We, however, went one step further than just buying the doughnuts.

Yep, we went to one of Bread Ahead’s workshops and learnt how to make them. Justin Gellatly was our tutor for the class, so that caused a massive fan-girl moment by yours truly!

It might take a full two days to produce one of these doughnuts, but the course is very cleverly squeezed into a few (delicious) hours. We first use some dough that has been ready-made by the team, and learn how to roll the perfect doughnuts. All Bread Ahead doughnuts are rolled by hand, and it’s definitely harder than it looks… We popped them on to prove, and then go going with actually making a batch of dough.

As someone who shies away from enriched dough and kneading in general (there’s a reason I love Jame’s Morton’s bread recipes, and it’s that I rarely need to get my hands dirty!), I was nervous about making this dough – however it has actually made me a lot more confident. Who knew a pinch of lemon zest could prevent the dough from getting overly greasy?! With the dough popped in the fridge, we got on with fillings – some of the 14 strong class demonstrating how to make honeycomb and custards. We then got to sample a doughnut cooked in from of us by Justin, still hot from the fryer. I’m not sure doughnuts will ever, ever be the same again…

After a quick coffee break, we got on with frying our own shaped doughnuts, before sugar bombing them in the largest bowl of sugar I’d ever, ever seen. It was then time to pipe in the fillings, a process that got messy, sticky and ended up with an awful lot of the caramel custard ending up in my mouth rather than my doughnut (#sorrynotsorry). We left the class with a bag of goodies each – 6 freshly made doughnuts (plus an extra we’d squeezed out from some leftover dough), a pot of dough for another six doughnuts, and 2 big bags of honeycomb.

Oh, and we bought a deep fat fryer on the way home purely for making more doughnuts. We’re nothing if not committed!

At £80 per person this class was far from cheap, but it was without doubt the best cookery class I’ve ever, ever done. It was very hands-on, we got lots of delicious goodies, and we came away feeling confident in making enriched dough, in deep-frying, in making custard, and with a doughnut addiction. I’d highly recommend a class, though they book up wayyyy in advance!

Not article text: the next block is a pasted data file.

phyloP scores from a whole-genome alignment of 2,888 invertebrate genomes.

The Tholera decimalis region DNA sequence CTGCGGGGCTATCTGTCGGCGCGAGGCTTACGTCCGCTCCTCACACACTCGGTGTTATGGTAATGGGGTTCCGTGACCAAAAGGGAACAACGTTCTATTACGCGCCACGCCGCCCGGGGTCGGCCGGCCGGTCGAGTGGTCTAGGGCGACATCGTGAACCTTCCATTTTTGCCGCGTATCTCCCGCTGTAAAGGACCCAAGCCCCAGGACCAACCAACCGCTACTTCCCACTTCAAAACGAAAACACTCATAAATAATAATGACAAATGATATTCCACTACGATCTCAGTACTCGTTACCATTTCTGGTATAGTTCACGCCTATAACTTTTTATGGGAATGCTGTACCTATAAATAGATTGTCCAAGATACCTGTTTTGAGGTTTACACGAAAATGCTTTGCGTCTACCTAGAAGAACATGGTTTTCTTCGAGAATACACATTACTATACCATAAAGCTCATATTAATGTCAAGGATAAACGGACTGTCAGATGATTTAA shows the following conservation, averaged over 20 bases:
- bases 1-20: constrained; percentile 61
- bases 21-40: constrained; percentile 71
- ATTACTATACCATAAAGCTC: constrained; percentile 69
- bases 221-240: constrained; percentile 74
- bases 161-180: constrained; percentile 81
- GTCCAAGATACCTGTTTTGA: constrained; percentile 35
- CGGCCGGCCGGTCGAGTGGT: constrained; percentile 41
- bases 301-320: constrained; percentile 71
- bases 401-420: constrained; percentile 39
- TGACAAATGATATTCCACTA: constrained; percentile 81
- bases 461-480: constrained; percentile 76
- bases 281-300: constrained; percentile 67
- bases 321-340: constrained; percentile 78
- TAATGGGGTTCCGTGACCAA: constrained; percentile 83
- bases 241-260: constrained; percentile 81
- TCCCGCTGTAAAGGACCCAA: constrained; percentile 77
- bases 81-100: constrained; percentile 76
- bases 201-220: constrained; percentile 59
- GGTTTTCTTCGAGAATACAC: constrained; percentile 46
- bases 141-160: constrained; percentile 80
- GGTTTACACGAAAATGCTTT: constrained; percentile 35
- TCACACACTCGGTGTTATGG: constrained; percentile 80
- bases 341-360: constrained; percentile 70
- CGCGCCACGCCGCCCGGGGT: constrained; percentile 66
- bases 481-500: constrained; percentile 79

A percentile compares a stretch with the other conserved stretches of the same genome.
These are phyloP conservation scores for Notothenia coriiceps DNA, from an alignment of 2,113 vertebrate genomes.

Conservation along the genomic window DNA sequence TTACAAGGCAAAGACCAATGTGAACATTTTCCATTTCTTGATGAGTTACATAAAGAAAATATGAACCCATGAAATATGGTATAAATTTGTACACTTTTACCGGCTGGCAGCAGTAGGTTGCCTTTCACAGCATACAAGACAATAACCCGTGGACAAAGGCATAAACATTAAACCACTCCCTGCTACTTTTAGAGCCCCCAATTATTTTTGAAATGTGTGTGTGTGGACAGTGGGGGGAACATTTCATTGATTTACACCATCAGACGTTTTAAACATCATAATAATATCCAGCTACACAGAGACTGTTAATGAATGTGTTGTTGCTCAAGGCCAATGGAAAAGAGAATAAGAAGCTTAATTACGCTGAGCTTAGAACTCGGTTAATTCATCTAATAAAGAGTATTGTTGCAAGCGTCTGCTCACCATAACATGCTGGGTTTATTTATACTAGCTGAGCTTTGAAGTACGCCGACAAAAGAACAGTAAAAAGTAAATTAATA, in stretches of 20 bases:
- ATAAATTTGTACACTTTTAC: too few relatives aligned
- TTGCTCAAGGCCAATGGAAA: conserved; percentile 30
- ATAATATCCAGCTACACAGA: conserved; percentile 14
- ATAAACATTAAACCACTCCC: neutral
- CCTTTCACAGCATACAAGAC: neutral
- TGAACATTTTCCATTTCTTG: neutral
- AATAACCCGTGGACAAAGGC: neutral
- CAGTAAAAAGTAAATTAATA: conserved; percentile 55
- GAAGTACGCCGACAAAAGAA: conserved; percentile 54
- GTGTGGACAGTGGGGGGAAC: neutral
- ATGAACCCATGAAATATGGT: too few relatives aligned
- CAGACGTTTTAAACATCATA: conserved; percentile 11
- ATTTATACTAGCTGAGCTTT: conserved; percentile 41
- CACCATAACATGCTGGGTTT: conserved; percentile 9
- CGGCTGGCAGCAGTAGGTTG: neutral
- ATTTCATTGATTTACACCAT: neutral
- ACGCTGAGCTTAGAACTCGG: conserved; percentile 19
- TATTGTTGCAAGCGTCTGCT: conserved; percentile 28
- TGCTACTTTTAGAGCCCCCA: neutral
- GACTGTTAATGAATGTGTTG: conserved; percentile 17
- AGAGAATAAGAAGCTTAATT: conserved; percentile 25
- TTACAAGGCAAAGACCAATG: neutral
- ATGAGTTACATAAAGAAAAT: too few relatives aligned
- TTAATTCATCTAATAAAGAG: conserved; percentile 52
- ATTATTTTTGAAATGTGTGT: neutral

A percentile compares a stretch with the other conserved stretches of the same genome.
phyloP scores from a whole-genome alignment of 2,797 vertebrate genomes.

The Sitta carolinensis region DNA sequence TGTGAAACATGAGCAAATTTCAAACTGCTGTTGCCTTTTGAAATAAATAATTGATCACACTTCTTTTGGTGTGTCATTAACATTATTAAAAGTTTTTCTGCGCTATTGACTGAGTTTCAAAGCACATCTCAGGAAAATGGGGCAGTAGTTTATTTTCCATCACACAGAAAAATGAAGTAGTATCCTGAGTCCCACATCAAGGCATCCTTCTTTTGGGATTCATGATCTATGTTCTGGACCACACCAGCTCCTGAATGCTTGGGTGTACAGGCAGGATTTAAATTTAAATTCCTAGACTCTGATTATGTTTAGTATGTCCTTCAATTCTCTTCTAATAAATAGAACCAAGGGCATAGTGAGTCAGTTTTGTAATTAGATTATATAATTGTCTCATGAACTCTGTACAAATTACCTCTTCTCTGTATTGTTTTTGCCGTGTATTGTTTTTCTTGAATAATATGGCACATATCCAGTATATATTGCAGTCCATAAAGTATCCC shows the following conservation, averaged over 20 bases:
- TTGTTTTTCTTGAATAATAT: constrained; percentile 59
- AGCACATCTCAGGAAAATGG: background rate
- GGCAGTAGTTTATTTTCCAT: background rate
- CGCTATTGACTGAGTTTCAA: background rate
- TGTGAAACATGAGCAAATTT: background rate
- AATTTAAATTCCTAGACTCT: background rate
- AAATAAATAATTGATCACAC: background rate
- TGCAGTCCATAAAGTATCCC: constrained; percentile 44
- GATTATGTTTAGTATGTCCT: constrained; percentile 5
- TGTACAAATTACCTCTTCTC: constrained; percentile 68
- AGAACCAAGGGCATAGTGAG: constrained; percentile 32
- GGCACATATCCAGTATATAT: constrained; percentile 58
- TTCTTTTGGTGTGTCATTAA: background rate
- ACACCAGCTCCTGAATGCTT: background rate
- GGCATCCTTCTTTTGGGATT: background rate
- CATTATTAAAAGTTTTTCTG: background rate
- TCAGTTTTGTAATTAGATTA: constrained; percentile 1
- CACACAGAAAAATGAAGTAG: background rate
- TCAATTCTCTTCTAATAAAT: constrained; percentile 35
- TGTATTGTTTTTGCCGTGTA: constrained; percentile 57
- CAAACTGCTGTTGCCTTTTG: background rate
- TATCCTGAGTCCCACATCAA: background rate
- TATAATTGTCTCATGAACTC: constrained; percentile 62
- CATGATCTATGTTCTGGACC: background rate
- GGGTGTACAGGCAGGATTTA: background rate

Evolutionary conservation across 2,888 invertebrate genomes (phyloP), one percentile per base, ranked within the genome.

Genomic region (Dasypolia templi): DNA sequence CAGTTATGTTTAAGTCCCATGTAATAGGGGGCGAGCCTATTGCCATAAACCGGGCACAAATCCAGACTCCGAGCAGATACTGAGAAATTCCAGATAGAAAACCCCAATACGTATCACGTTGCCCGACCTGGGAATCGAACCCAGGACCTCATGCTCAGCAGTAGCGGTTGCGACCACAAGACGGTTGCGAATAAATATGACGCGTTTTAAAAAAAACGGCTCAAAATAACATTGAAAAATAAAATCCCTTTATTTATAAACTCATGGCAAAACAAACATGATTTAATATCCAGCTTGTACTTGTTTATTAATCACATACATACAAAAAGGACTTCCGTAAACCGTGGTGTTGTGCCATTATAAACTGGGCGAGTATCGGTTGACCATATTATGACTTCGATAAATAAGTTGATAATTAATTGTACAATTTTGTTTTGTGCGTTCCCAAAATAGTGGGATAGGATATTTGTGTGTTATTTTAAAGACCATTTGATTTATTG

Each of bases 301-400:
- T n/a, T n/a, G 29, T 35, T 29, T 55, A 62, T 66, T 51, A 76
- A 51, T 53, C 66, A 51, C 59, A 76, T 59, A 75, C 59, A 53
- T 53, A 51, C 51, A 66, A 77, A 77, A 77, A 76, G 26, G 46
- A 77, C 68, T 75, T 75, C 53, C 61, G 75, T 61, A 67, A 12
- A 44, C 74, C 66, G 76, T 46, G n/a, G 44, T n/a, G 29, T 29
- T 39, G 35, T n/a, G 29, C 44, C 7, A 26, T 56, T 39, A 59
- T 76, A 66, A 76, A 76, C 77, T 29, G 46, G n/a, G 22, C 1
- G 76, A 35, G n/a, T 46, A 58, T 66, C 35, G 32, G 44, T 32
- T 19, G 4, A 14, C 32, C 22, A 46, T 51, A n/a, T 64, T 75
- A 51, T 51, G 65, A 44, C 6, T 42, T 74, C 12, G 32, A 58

*Disclaimer – this workshop was paid for by myself as part of my fiance’s birthday present, and I wasn’t asked to write a review (we just had a fab time and I wanted to share!). I am, however, due to be working with Bread Ahead on a little review opportunity over the summer as a result of my Instagram posts following this workshop. All opinions, as always, are my own!

Are you a doughnut fan? Have you tried a cookery class?

Restaurant Review: A Seasonal British Dinner @ Home SW15, Putney

A few new places have popped up in Putney over the last six months or so, and this is the one I was most excited about. Home SW15 boasts a welcoming atmosphere, modern interiors and yummy seasonal food – sounded like a winner in my books!

And seasonal it certainly is! We actually visited a while back in January, so as a result the menu has completely updated leaving me to guess what we actually had. Whoops…

We started with cocktails, and this is where Home SW15 is really exciting. The front of their restaurant is more of a drinking lounge, with a decent cocktail menu – added to which they also do some interesting seasonal cocktails. As I type the ones on the menu feature rhubarb, but when we visited? Parsnip cocktails. That’s not a typo. I went for a sweet one involving white chocolate and aniseed flavours, W’s was fruitier and sharper – both delicious.

On to starters – around the table we had mackerel served with beetroot (which went down well), then W had a bruschetta with goat’s cheese and red onion which was much more than the sum of it’s parts. I went down the heavier route, choosing a game sausage roll with quince ketchup. It was meaty, it was flavourful, the ketchups sharpness offsetting the richness of the game and the buttery pastry. Definitely a winner.